Tornadoes can destroy buildings, flip cars and create deadly flying debris. Tornadoes are violently rotating columns of air that extend from a thunderstorm to the ground. Tornadoes can:
- Happen anytime and anywhere;
- Bring intense winds, more than 200 MPH; and
- Look like funnels.
- Build an emergency go kit and make a family communication plan.
- Listen to NOAA Weather Radio or to commercial radio or television newscasts for the latest information. In any emergency, always listen to the instructions given by local emergency management officials.
- Sign up for alerts from your local National Weather Service branch and follow them on social media.
- Know the signs of a tornado, including a rotating, funnel-shaped cloud; an approaching cloud of debris; or a loud roar—similar to a freight train.
- Identify and practice going to a safe shelter in the event of high winds, a small, interior, windowless room on the lowest level of a sturdy building can offer protection.
- Familiarize yourself with these terms to help identify a tornado hazard:
- Tornado Watch—Tornadoes are possible. Remain alert for approaching storms. Watch the sky and stay tuned to NOAA Weather Radio, commercial radio or television for information.
- Tornado Warning—A tornado has been sighted or indicated by weather radar. Take shelter immediately.
- Immediately go to a safe location.
- If you aren’t close to the sheltering location that you’ve identified in your home, look for the closest sturdy building and go to an interior room on the lowest level, if possible.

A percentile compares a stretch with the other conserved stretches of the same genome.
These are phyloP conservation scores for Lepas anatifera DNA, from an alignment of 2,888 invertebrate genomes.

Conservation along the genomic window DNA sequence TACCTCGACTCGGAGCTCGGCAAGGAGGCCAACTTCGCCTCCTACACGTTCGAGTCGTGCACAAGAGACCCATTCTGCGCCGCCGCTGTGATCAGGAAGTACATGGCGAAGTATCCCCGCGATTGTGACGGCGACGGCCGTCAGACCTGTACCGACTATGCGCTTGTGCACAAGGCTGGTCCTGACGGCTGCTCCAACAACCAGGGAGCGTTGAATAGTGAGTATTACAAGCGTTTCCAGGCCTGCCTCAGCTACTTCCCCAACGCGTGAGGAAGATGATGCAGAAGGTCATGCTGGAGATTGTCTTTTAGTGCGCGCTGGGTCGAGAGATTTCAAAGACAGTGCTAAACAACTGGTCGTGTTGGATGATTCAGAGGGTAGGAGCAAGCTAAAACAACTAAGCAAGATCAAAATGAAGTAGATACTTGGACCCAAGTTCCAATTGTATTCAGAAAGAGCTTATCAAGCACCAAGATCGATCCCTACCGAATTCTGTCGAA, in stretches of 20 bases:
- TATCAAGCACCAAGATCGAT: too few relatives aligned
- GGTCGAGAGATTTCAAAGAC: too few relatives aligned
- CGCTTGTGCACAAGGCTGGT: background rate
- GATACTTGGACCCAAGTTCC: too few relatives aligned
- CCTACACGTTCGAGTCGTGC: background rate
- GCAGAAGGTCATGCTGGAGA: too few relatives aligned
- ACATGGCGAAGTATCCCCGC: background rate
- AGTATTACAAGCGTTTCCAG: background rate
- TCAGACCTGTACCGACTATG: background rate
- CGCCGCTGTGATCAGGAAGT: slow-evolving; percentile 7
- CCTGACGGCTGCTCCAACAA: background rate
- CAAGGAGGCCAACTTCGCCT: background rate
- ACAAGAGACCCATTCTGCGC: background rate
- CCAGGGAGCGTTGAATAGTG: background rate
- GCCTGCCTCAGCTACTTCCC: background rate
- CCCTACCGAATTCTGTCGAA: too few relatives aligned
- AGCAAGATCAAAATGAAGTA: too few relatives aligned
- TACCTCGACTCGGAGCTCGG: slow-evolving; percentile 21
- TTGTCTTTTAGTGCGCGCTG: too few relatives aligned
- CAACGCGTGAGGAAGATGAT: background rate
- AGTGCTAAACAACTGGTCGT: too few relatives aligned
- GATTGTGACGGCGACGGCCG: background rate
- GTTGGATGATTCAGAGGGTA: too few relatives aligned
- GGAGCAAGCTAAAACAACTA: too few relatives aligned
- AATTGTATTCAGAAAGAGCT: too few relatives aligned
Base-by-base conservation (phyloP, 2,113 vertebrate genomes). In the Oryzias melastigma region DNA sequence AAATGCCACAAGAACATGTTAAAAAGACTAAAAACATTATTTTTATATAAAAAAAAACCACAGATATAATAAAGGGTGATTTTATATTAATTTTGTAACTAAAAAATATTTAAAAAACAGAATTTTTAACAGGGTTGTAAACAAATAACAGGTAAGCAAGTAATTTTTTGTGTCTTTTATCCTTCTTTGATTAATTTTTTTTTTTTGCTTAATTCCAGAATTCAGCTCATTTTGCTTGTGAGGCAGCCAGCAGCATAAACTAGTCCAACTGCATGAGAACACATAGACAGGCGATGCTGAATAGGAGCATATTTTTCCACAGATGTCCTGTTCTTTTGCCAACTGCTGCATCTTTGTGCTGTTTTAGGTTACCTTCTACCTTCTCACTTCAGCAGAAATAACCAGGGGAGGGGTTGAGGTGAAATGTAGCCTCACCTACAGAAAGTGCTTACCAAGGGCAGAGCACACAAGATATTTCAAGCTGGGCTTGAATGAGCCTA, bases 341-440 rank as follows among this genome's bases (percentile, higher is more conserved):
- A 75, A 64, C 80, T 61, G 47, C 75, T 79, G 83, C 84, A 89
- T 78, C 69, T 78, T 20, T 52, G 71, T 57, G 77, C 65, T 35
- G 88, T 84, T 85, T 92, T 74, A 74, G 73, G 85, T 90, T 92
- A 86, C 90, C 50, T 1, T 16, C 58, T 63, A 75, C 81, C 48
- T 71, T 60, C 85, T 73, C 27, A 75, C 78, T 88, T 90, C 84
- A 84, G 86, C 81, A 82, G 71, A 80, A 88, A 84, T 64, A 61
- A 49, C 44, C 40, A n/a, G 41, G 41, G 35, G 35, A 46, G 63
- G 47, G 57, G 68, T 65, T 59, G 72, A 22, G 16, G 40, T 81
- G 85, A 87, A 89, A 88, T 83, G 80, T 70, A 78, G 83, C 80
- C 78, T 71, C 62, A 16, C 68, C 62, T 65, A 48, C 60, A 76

- Take additional cover by shielding your head and neck with your arms and putting materials such as furniture and blankets around you.
- Listen to EAS, NOAA Weather Radio, or local alerting systems for current emergency information and instructions.
- Do not try to outrun a tornado in a vehicle.
- If you are in a car or outdoors and cannot get to a building, cover your head and neck with your arms and cover your body with a coat or blanket, if possible.
- Stay tuned to and local authorities and NOAA Weather Radio for updated information.
- If you are trapped, cover your mouth with a cloth or mask to avoid breathing dust. Try to send a text, bang on a pipe or wall, or use a whistle instead of shouting.
- Stay clear of fallen power lines or broken utility lines. Report these hazards to the appropriate authorities.
- Do not enter damaged buildings until you are told that they are safe.
- Save your phone calls for emergencies. Phone systems are often down or busy after a disaster. Use text messaging or social media to communicate with family and friends.
- Be careful during clean-up. Wear thick-soled shoes, long pants, and work gloves.
- Do not go into damaged areas unless assistance has been requested. Your presence could hamper relief efforts and you could endanger yourself.